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War and peace and friendship at FLIFF

The magic of the documentary film "Rudy + Neal Go Fishing" happens in the Holey Land, a Palm Beach County corner of the Everglades, its vast silence and transcendent beauty an embracing retreat, where one man can help a stranger quiet the savagery of war that echoes inside him.

But to get to the dawn of this unlikely friendship, you must take a dark ride with First Sgt. Rudy Watt of the United States Army.

Three minutes into the 25-minute film, Watt, who addresses the camera with a dignified directness honed by 21 years in the military, goes on an errand. It is in the tight quarters of his truck, where Watt seems to have forgotten there is a small Go-Pro camera mounted on the dashboard, that we meet the demons he fights valiantly to keep at bay.

The 6-foot, 5-inch man shown in an earlier snapshot, in his fatigues, smiling brightly in front of a map of Iraq, now grips the steering wheel menacingly, eyes darting at passing drivers, the target of a profane and paranoid soliloquy. As he jerks his way through South Florida traffic, Watt seems hell-bent on confrontation.

"The symptoms of PTSD is actually what the military wants you to be," Watt says later in the film, screening on Veterans Day at the Fort Lauderdale International Film Festival (with free admission for veterans and their families). "You are a better soldier, a better fighter, if you're angry."

Of the many "triggers" that can aggravate post-traumatic stress disorder in a veteran, driving is among the most common. Getting past the hostility and suspicion in this scene with Watt, a self-described shut-in in his Miami Gardens home, much less getting him to open himself up for a documentary film, would take something remarkable.

A SALON STORY

Neal Stark, of Davie, is an in-demand hairdresser at the posh L'Estetica Salon in Aventura who is so good at his job that filmmaker Abigail Tannebaum Sharon continued to see him even after she moved from Hallandale Beach to her hometown of Washington, D.C. It wasn't just the styling she valued, it was Stark's sunny gift of gab.

In his free time, Sharon would learn, Stark, a husband and father of two, was a tournament fisherman. And there was another layer: Stark used his Nitro Z-9 bass boat to create a nonprofit foundation called Fishing With America's Finest, taking veterans suffering from PTSD to fish as a form of recreational therapy.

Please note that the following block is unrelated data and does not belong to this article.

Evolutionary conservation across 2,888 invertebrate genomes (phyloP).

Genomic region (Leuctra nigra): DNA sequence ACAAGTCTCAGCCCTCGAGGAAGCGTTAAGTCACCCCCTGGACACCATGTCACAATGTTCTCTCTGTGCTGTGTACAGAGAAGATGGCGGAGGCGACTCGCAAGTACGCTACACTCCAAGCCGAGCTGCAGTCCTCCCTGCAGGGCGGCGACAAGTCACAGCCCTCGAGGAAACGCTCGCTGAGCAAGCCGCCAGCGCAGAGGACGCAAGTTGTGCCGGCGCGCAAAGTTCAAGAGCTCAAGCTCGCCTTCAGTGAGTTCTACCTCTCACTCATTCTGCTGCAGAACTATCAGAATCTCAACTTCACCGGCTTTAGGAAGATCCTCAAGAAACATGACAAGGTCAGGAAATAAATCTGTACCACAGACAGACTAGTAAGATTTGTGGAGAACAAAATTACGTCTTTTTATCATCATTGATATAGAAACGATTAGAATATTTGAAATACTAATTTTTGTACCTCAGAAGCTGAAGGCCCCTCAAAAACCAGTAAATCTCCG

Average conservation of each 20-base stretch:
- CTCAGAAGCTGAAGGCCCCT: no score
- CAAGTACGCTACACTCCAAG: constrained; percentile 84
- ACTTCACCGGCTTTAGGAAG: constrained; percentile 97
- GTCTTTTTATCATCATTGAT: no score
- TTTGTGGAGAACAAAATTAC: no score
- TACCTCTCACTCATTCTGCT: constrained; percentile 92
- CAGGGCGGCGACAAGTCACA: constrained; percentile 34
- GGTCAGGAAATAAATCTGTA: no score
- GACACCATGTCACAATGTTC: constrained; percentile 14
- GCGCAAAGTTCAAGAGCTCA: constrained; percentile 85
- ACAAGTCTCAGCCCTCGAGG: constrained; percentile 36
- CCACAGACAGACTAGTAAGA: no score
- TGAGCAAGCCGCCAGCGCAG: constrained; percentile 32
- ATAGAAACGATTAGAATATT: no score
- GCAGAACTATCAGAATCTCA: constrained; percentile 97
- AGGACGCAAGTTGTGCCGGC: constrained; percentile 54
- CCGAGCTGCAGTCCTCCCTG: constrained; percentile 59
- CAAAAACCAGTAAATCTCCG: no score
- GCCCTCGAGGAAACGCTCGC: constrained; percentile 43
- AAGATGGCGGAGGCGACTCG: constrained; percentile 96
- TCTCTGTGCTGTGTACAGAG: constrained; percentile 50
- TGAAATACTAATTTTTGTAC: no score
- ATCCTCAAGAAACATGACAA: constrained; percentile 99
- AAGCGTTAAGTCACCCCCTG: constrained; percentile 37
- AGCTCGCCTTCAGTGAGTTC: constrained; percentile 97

To hear Stark tell it, he gets as much out of the trips as the veterans do. His first outing was in 2009 with a veteran who was part of a program that had offered him a trip to South Beach. The soldier wanted something quiet and calm. He wanted to fish. A friend with the program put him in touch with Stark.

"His name was Matt. He had gone through three tours in Iraq and had experienced some pretty rough stuff," Stark says of the trip, which included the soldier's father. "We get out there, and I get to watch him interact with his father and catch some fish. And I could see the weight peel off of him. We had an amazing day."

Stark soon got a letter from the soldier, thanking him for the trip with an offer of military memorabilia. Calling the experience a personal "intervention," Stark had another idea, asking Matt instead to spread the word: Any veteran had a free fishing trip waiting for them on his boat.

With help from U.S. Rep. Debbie Wasserman Schultz, Stark created a 501 C3 nonprofit foundation, and now takes veterans out into the Everglades two or three times a week.

"The guys have always expressed a sense of spirituality they find out there," he says. "I've had men and women who can't walk onto the boat, some have had to be carried. Some of the deepest wounds are the ones that you don't see. To be able to pick up a rod and cast with them is something very moving."

Listening to her hairdresser describe these trips, Sharon, a filmmaker whose resume includes work for the National Geographic Channel, the Discovery Channel and PBS, was at first incredulous, but quickly saw a documentary taking shape.